What started as a disabled vessel call about a fishing boat in the Caribbean Sea quickly turned into a drug investigation that netted more than three tons of pot worth more than $6 million, all of which was off-loaded in Key West Tuesday, according to two Coast Guard commanders.
The Key West-based, 270-foot Coast Guard Cutter Mohawk was recently on patrol about 200 miles south of the island of Hispaniola when they responded to a 60-foot Jamaican fishing boat, the Captain Richard, which was adrift, said Cmdr. Chris Mooradian.
"We were asked to proceed to their last known location, because they were out of fuel, so we were treating it like a search and rescue case," Mooradian said. "After taking the vessel in tow, [Coast Guard District 7] called us and asked us to board them after the government of Jamaica notified them."
The crew of the Captain Richard were happy to see their rescuers and did not attempt to throw any of the marijuana bales overboard, Mooradian said.
The Coast Guard boarding team found the bales in a hidden compartment aboard the shrimp boat. The team also noted that there were no shrimp nets on board the vessel, Mooradian said.
Although the stranded boat was out of fuel, the seizure lacked the usual hallmarks of a pot bust on the high seas.
The typical go-fast boat chase followed by the panicked dumping of drugs by the suspect crew were noticeably absent in this interdiction, a point not lost on the Coast Guard crew.
"I can't explain that," Mooradian said when asked why the suspect crew didn't toss the drugs before the Coast Guard arrived. "They all seemed very cooperative when we were putting them in tow. And they were all very cooperative as we were on board making the case."
The exact location of the bust, the number of crew and other aspects of the investigation were turned over to the Department of Justice and the Coast Guard was asked not to comment, said District 7 spokesman Chief Ryan Doss.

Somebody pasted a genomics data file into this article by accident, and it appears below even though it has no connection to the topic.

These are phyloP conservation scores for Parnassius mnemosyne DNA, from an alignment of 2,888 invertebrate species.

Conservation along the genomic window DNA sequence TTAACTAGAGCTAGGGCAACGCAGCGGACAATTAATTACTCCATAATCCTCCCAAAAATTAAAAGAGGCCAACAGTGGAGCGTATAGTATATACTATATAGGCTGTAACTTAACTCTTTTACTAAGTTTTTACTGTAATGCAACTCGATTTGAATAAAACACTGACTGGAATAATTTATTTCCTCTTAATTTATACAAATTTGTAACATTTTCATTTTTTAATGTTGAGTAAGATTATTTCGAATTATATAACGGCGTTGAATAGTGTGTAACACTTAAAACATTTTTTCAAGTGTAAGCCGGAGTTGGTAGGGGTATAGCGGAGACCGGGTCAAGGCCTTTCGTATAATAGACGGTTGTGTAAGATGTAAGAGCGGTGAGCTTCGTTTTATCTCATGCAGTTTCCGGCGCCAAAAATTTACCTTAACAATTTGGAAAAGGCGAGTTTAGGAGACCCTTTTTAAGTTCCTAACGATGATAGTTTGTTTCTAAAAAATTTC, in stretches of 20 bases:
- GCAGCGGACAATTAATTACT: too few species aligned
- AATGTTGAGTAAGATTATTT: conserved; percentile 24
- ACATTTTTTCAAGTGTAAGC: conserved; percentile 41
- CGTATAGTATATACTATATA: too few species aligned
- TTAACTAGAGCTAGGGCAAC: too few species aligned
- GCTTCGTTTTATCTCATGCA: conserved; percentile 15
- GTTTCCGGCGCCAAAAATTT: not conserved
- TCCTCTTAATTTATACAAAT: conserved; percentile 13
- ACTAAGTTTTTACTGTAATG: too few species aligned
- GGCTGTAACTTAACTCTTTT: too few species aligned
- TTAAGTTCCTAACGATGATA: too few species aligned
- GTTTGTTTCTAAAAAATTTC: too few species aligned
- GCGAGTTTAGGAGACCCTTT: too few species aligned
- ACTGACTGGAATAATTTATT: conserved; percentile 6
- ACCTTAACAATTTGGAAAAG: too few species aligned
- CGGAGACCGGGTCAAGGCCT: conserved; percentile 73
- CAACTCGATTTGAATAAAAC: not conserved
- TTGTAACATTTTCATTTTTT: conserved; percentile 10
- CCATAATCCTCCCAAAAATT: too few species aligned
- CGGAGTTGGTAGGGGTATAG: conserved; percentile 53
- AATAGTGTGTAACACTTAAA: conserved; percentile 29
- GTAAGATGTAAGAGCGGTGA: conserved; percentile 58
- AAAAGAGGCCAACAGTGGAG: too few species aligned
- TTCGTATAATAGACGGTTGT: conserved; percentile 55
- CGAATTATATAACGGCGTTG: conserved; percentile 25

It was also an unusual bust for the Mohawk for another reason -- it was made by a joint crew made up mostly of the coasties from the Mohawk's sister ship, the 270-foot Cutter Tahoma based in Kittery, Maine.
The Tahoma is currently being refitted with new go-fast goodies, refitted plumbing and electronics to bring her up to modern speed, said Mooradian, who was given temporary command over the Mohawk for 30 days as part of a multi-crew training program.
That was fine with Mohawk's usual skipper, Cmdr. Mark Fedor, who used the time to train crew, he said.
The Mohawk temporarily took command of the old sea plane hangar on Trumbo Point for the last 30 days where some crew took part in training while others were sent out to help fellow units, Fedor said.
"It's hard to keep up with those things and much of the training when you're on your ship, because there is always something that needs to be done or something to be fixed," Fedor said.
Handing over a ship to another commander and crew isn't easy for a crew who have grown to understand a vessel's quirks and personality, but Fedor knew she was in good hands.
"Cmdr. Mooradian and I have known each other going back years when we each skippered 110-foot patrol boats in New England, so I was glad that she was going to a CO (commanding officer) that I knew and trusted," Fedor said.
The Mohawk is now back with her home crew at Sector Key West, and Fedor was happy to see his ship again.
"Administratively, these things can sometimes be a pain in the butt," Fedor said with a laugh. "But it's necessary in the Coast Guard to keep all our people trained up."